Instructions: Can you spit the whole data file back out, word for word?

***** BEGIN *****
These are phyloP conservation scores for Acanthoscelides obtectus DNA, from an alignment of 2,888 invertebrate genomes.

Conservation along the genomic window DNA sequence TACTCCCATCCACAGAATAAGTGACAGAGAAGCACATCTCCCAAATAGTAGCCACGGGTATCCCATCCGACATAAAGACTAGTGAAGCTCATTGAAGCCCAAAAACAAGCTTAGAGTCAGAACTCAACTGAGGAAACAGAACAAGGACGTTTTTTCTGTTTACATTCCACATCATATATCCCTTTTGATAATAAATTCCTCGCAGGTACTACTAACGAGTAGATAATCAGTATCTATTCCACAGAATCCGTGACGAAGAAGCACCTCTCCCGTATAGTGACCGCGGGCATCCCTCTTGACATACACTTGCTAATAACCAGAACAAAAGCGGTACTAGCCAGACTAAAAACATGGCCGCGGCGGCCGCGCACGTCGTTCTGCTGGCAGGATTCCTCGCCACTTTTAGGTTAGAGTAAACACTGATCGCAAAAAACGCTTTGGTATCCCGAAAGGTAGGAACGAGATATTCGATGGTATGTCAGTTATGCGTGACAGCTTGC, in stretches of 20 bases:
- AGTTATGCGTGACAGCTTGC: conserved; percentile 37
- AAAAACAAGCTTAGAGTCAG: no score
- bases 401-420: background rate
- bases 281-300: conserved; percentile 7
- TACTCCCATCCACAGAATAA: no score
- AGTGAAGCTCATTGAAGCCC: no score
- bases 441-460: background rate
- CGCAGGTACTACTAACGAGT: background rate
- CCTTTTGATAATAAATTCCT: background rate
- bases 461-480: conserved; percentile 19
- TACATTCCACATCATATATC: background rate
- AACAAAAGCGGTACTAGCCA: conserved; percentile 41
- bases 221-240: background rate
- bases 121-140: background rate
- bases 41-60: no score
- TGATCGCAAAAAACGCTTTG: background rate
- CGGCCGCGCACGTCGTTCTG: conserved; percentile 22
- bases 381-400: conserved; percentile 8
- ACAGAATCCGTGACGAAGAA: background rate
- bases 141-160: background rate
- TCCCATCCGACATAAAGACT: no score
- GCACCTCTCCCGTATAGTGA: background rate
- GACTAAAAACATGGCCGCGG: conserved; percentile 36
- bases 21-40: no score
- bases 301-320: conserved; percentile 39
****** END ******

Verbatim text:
These are phyloP conservation scores for Acanthoscelides obtectus DNA, from an alignment of 2,888 invertebrate genomes.

Conservation along the genomic window DNA sequence TACTCCCATCCACAGAATAAGTGACAGAGAAGCACATCTCCCAAATAGTAGCCACGGGTATCCCATCCGACATAAAGACTAGTGAAGCTCATTGAAGCCCAAAAACAAGCTTAGAGTCAGAACTCAACTGAGGAAACAGAACAAGGACGTTTTTTCTGTTTACATTCCACATCATATATCCCTTTTGATAATAAATTCCTCGCAGGTACTACTAACGAGTAGATAATCAGTATCTATTCCACAGAATCCGTGACGAAGAAGCACCTCTCCCGTATAGTGACCGCGGGCATCCCTCTTGACATACACTTGCTAATAACCAGAACAAAAGCGGTACTAGCCAGACTAAAAACATGGCCGCGGCGGCCGCGCACGTCGTTCTGCTGGCAGGATTCCTCGCCACTTTTAGGTTAGAGTAAACACTGATCGCAAAAAACGCTTTGGTATCCCGAAAGGTAGGAACGAGATATTCGATGGTATGTCAGTTATGCGTGACAGCTTGC, in stretches of 20 bases:
- AGTTATGCGTGACAGCTTGC: conserved; percentile 37
- AAAAACAAGCTTAGAGTCAG: no score
- bases 401-420: background rate
- bases 281-300: conserved; percentile 7
- TACTCCCATCCACAGAATAA: no score
- AGTGAAGCTCATTGAAGCCC: no score
- bases 441-460: background rate
- CGCAGGTACTACTAACGAGT: background rate
- CCTTTTGATAATAAATTCCT: background rate
- bases 461-480: conserved; percentile 19
- TACATTCCACATCATATATC: background rate
- AACAAAAGCGGTACTAGCCA: conserved; percentile 41
- bases 221-240: background rate
- bases 121-140: background rate
- bases 41-60: no score
- TGATCGCAAAAAACGCTTTG: background rate
- CGGCCGCGCACGTCGTTCTG: conserved; percentile 22
- bases 381-400: conserved; percentile 8
- ACAGAATCCGTGACGAAGAA: background rate
- bases 141-160: background rate
- TCCCATCCGACATAAAGACT: no score
- GCACCTCTCCCGTATAGTGA: background rate
- GACTAAAAACATGGCCGCGG: conserved; percentile 36
- bases 21-40: no score
- bases 301-320: conserved; percentile 39